3. Anonymous

    I have no doubt that Nazis persecuted Jews systematically, and as a matter of policy, and killed some large number.Whether the number was as high as 6 million, and whether all we have been taught about the Shoah is true, seems open to inquiry.I believe Irving has recanted his onetime view that there were no gas chambers used. He rejects the label, “Holocaust denier” or “minimizer” although he does own up to being a Holocaust “reductionist.”He, and others who might question claims made concerning the Holocaust, should be entitled to say and to publish whatever they please.It is disquieting that one can say the Earth is flat, the moon landings were faked, 9-11 was done by boxcutter-wielding Arabs with no government complicity, and all manner of things, without being prosecuted.It is only questioning the Holocaust, which (whether it was a million, or four million, or six, was a huge atrocity) took place in the context of World War II, in which I believe the overall death toll was, gee I barely remember . . . 50 million? A million here, a million there . . . but while the Jewish deaths count not less than the non-Jewish ones, they sure had lots and lots and lots of company.Freedom of speech is more important than even a fairly well-accepted version of historical “truth.” Irving may be demented, or a fool, or indeed evil . . . but he absolutely should NOT be in jail for taking a disfavored position. It’s a terrible, terrible precedent.And, no, the Zionists are not entitled to decree what views will land a person in jail.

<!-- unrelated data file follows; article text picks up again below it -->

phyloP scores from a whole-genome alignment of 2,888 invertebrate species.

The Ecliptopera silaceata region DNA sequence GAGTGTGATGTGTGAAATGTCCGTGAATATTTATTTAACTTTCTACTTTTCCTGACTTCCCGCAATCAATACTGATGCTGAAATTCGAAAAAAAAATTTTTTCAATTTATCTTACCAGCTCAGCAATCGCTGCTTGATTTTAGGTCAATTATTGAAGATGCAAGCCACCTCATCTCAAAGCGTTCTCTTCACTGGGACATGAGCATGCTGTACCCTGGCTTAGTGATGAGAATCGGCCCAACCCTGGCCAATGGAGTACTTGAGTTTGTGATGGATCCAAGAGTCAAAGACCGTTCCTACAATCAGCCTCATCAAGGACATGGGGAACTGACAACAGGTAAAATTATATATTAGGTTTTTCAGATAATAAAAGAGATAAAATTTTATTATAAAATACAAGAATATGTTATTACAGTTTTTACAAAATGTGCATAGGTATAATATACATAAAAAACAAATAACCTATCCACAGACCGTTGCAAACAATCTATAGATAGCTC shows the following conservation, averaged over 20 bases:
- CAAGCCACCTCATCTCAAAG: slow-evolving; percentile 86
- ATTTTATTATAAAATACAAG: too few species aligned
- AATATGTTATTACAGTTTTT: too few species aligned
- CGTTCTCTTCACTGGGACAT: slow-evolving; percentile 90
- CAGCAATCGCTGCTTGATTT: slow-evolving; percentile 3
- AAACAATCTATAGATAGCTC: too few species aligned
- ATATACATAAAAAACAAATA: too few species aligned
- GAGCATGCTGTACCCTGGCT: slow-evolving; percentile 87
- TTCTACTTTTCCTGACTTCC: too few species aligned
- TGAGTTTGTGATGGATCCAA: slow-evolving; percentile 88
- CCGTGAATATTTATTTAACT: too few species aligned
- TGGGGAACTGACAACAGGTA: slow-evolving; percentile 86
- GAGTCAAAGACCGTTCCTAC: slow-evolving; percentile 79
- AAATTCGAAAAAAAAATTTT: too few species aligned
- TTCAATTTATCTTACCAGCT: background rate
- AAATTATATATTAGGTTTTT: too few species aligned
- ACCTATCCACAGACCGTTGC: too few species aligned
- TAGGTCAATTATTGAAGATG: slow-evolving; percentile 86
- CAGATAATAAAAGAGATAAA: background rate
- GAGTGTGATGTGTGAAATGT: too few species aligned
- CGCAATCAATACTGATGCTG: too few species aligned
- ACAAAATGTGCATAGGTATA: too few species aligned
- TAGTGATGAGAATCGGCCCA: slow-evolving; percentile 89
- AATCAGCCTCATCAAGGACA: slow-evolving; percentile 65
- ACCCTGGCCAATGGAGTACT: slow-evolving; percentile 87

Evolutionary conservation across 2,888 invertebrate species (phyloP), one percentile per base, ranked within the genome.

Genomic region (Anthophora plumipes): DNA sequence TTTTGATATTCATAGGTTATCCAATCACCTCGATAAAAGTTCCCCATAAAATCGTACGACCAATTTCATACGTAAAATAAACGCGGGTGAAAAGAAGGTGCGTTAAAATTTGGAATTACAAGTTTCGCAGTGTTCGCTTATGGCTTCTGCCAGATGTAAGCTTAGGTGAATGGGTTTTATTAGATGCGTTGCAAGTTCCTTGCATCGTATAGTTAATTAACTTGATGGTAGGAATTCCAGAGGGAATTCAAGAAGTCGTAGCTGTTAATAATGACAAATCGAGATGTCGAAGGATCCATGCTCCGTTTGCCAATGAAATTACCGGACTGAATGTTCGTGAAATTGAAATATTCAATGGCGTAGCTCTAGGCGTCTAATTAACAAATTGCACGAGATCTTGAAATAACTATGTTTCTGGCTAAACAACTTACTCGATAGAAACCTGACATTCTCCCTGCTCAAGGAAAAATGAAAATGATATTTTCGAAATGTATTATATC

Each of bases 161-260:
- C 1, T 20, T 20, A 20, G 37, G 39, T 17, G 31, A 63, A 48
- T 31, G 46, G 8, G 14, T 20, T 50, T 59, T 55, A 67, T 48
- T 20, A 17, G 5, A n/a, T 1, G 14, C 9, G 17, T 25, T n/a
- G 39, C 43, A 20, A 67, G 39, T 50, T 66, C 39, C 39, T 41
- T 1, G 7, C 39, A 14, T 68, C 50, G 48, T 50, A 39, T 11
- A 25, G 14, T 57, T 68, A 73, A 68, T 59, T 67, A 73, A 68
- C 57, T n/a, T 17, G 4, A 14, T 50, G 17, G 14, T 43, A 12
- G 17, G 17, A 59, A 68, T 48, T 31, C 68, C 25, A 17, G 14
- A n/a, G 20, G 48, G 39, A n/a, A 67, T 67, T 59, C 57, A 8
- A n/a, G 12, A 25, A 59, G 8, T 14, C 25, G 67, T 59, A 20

4. Jay Rosen

    “I don’t favor publishing the cartoons, but neither do I favor making a fetish of it.”That’s my stance too, Dan. But you put words to it. Cheers.

  5. neil

    In this week’s New Yorker, Art Spiegelman of “Maus” fame (a graphic novel about his father’s survival of the Holocaust) has published “Three submissions for Iran’s Anti-Semitic Cartoon Contest”, complete with the drinking of Palestinian blood, hook noses, and a bag of money. One caption is, “So let that be a lesson to you Abie, it is forbidden to depict the PROFIT!”He thus easily outflanks the Iranians, and demonstrates a level of self-awareness seemingly beyond the grasp of many Muslims, to whom the concept of self-deprecation seems completely alien. Humor is a tool of the oppressed, not of the bully. It seeks to subvert authority, not enforce it. It’s the voice of the wisenheimer piping up from the crowd, not the mullah hectoring from above. They can’t mandate vengeance in the form of humor onto the Jews, it doesn’t work that way.Let’s see if anybody dies from rioting by offended Jews and their infidel lackeys outside Iranian embassies, as a result of the Iranian Anti-Semitic cartoon contest.